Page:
Richard Zare is an American physical chemist whose research applies lasers to chemical reactions as part of efforts to better understand how they operate at the molecular level. His work has helped to establish laser-induced fluorescence as a popular experimental tool.
His areas of study include the angular analysis of photodissociation fragments, multiphoton ionization in molecular beams and laser mass spectrometry. In the field of astrobiology, Richard contributed to a 1996 study that announced the first possible fossil evidence of microbes within a meteorite that originated from Mars. He is also the author of several textbooks on angular momentum and serves on the advisory board of a number of prominent scientific journals.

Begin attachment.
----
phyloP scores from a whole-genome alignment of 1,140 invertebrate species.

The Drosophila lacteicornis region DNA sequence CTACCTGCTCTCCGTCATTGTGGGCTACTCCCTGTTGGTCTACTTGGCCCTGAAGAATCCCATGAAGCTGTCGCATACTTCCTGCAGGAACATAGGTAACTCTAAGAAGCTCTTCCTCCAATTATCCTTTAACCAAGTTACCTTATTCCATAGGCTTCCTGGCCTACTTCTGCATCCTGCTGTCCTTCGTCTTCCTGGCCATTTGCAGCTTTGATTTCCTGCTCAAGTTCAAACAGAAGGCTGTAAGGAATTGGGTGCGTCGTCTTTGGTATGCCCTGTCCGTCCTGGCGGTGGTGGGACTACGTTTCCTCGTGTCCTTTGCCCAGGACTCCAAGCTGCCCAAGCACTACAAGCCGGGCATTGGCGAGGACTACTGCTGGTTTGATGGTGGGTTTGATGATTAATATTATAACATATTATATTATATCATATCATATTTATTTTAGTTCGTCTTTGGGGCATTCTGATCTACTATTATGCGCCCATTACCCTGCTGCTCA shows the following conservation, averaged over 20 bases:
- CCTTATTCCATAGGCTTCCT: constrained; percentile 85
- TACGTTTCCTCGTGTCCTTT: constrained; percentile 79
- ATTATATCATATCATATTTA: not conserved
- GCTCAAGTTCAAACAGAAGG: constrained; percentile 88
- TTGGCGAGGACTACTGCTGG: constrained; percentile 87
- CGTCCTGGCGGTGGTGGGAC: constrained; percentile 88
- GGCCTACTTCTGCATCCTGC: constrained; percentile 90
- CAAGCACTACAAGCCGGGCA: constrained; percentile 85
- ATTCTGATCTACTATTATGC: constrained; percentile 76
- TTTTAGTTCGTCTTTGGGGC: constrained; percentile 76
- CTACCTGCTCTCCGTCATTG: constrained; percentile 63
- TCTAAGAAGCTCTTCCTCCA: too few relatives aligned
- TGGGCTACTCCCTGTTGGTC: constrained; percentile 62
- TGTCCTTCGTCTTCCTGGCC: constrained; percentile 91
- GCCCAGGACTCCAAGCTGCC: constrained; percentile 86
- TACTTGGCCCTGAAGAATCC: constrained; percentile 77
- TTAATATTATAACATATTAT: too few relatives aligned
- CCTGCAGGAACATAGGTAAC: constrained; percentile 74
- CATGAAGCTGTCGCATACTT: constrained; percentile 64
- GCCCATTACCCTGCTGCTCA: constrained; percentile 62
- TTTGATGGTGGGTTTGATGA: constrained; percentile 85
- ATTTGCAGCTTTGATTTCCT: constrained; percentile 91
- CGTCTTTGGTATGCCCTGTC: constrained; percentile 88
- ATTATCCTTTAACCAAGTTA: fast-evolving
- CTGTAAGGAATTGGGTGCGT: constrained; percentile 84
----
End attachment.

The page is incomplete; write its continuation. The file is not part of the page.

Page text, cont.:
Richard has received numerous awards in recognition of his work, including the US National Medal of Science and the Wolf Prize in Chemistry. He has also been elected to the membership of various prestigious scientific organisations, including the American Philosophical Society and the Royal Swedish Academy of Sciences.
In the field of chemistry.
In the field of chemistry for his ingenious applications of laser techniques, for identifying complex mechanisms in molecules, and their use in analytical chemistry.